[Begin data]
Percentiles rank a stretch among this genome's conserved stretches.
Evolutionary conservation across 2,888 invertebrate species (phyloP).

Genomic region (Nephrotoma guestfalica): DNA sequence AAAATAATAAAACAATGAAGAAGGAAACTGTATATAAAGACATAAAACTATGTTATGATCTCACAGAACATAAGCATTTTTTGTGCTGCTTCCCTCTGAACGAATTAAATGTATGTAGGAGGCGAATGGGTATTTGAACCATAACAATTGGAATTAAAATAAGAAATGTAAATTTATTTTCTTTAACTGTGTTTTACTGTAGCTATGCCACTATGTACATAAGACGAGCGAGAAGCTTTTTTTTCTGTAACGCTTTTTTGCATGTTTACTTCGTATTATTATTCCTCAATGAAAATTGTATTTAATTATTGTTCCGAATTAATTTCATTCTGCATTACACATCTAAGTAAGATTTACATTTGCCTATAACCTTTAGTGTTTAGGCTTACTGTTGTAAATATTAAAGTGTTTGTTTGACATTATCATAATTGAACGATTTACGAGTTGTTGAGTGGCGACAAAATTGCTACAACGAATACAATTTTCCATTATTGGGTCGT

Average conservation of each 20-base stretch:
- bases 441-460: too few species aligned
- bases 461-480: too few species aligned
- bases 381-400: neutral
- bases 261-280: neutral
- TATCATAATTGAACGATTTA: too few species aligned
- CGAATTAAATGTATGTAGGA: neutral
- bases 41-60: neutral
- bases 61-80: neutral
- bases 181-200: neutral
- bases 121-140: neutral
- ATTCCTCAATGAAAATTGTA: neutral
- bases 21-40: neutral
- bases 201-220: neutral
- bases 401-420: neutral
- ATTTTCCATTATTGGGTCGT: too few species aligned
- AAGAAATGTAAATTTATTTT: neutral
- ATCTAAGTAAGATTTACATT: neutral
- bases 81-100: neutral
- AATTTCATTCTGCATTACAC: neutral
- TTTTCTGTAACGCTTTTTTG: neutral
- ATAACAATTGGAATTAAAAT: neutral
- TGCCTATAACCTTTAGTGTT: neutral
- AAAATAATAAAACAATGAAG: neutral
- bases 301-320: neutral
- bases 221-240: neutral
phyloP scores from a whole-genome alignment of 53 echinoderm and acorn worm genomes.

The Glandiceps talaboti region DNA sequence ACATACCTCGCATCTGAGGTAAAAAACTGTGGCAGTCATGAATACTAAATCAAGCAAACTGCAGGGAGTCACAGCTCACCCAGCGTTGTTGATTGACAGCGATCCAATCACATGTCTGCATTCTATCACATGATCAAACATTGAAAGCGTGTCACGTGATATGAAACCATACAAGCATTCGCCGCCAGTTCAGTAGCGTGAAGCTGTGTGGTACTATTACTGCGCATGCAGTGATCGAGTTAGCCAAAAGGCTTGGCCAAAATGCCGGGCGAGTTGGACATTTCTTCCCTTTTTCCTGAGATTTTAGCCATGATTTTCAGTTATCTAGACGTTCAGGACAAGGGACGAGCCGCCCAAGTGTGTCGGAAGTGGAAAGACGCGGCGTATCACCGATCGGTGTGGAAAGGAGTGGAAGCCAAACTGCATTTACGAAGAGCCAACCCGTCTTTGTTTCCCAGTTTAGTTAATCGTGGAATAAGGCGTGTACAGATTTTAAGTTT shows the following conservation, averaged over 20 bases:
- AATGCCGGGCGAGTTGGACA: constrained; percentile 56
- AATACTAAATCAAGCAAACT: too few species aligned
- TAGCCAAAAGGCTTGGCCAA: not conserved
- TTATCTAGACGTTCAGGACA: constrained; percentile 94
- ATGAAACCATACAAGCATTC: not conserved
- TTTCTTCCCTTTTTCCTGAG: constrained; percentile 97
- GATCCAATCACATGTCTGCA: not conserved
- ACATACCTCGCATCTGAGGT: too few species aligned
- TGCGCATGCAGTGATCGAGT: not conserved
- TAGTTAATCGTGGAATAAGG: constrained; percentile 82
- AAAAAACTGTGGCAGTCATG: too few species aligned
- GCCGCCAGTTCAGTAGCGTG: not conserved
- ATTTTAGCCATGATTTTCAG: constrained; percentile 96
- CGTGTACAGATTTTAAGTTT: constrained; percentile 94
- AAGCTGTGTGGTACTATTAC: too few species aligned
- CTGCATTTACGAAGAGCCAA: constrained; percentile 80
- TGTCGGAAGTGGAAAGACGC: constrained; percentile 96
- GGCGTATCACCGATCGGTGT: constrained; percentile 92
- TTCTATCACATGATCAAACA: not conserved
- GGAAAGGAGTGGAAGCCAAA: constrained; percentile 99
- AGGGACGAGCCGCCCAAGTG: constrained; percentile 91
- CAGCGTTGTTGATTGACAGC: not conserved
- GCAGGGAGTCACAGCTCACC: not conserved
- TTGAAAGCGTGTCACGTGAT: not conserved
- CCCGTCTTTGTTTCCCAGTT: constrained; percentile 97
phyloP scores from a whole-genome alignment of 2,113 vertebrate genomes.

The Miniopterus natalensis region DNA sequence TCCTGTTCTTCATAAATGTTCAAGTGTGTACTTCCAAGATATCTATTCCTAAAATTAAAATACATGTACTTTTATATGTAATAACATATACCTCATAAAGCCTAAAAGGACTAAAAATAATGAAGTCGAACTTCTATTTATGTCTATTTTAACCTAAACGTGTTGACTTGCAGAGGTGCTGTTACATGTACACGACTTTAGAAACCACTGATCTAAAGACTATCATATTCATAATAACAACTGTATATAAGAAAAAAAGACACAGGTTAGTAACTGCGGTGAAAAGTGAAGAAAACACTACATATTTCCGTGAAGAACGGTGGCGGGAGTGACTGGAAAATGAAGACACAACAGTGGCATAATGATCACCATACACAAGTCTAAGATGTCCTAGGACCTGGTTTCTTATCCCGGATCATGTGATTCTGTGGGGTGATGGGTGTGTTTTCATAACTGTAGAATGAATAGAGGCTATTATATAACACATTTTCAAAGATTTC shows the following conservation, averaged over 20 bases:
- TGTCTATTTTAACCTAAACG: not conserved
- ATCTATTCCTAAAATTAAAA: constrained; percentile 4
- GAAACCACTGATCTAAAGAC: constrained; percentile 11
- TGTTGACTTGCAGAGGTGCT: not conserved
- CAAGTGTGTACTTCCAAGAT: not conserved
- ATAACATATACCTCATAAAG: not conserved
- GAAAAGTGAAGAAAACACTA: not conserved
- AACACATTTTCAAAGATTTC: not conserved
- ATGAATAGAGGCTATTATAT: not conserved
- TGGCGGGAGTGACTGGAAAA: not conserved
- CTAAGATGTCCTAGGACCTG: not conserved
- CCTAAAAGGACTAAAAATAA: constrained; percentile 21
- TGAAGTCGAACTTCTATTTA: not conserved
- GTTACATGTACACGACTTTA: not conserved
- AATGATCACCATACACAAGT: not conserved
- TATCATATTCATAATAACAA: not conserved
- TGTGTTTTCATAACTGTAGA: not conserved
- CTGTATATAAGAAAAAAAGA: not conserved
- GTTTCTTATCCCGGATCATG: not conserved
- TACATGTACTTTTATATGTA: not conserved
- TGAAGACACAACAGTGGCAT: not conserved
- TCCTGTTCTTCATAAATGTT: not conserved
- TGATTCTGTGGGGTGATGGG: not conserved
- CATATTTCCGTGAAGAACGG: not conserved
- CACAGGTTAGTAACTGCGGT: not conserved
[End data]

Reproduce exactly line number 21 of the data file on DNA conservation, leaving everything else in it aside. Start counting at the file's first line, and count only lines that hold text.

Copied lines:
- ATCTAAGTAAGATTTACATT: neutral